Figure: Industry development facets (adapted from De Wit and Meyer 2010)

4.The changing rules of competition within an industry

As noted above, Porter’s (1979, 1980) five forces model identifies five important groups of industry actors (competitors, buyers, suppliers, new entrants and substitutes) and the underlying factors that influence their behaviour and responses by others. At an industry level of analysis, industries can develop as a result in changes to the underlying factors.

According to De Wit and Meyer (2010) significant industry developments may also take place along one of several dimensions:

Convergence-divergence – where the business models of industry players move towards similarity the industry is converging (e.g. airlines, insurance companies). Where new business models are being introduced, the industry in moving towards diversity (e.g. prepared food). Convergence results from less successful firms adopting the dominant business model or being eliminated through failure to adapt. Divergence can result from the ‘mutation’ of firms seeking to develop distinct and different competitive positions or from the successes of new entrants.

Concentration-fragmentation – where an increasing share of the market is in the hands of a few companies (e.g. media), the industry is concentrated. Where the largest players are losing market share the industry is fragmenting (e.g. airlines and telecom services). Concentration can be due to mergers and acquisitions or the exit of companies from the industry. Fragmentation can be due to existing companies entering new industries or significant new entrants.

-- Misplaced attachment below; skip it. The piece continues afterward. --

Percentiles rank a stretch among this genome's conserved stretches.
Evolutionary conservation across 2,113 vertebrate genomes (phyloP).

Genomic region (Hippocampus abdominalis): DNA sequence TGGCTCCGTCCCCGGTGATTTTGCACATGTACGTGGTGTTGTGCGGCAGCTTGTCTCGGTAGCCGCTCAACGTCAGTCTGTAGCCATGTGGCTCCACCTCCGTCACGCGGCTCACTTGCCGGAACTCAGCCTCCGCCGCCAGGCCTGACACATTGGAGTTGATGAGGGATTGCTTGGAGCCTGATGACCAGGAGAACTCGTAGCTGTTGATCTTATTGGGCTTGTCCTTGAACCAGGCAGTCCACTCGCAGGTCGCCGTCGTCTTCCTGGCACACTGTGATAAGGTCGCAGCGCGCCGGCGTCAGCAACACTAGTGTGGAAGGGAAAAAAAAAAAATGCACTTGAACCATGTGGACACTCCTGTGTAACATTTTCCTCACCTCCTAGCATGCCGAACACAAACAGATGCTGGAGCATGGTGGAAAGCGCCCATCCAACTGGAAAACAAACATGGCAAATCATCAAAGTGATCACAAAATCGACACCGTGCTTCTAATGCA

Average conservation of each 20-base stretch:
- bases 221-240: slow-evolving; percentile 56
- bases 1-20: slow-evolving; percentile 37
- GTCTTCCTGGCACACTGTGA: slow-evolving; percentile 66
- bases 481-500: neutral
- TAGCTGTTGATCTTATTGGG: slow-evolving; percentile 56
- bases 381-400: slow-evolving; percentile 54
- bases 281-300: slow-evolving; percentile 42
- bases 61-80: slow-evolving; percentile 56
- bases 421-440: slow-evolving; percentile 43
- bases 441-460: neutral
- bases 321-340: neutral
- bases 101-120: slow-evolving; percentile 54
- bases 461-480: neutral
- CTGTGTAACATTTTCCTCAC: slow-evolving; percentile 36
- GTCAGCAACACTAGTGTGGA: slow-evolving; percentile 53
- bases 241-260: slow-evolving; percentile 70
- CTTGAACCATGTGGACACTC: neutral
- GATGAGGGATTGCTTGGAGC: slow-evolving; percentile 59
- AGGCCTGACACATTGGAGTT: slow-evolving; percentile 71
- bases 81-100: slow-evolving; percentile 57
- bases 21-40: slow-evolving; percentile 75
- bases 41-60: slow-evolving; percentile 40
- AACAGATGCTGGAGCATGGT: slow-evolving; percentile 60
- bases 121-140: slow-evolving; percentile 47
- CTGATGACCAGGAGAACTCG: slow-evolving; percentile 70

Vertical integration-fragmentation – where firms are becoming involved in more value-adding activities in the ‘industry column’ or in activities that their suppliers (upstream) or buyers (downstream) might have been previously involved in it is said to be more vertically integrated (e.g. media and IT). Conversely where firms are divesting themselves of activities that are not central to their ‘core’, the industry is said to be moving towards a more disintegrated, layered or vertically fragmented structure (e.g. telecom and automotive industries).

Horizontal integration-fragmentation – where boundaries between different industries become increasingly blurred the industry can be regarded as becoming horizontally integrated (e.g. consumer electronics). A more segmented or horizontally fragmented structure describes the opposite, i.e. clear boundaries and firms confined to their own business (e.g. construction). Note that inter-industry integration can create more open competitive space (Hamel and Prahalad 1994) with few mobility barriers; as we are witnessing with industries based on digital technology.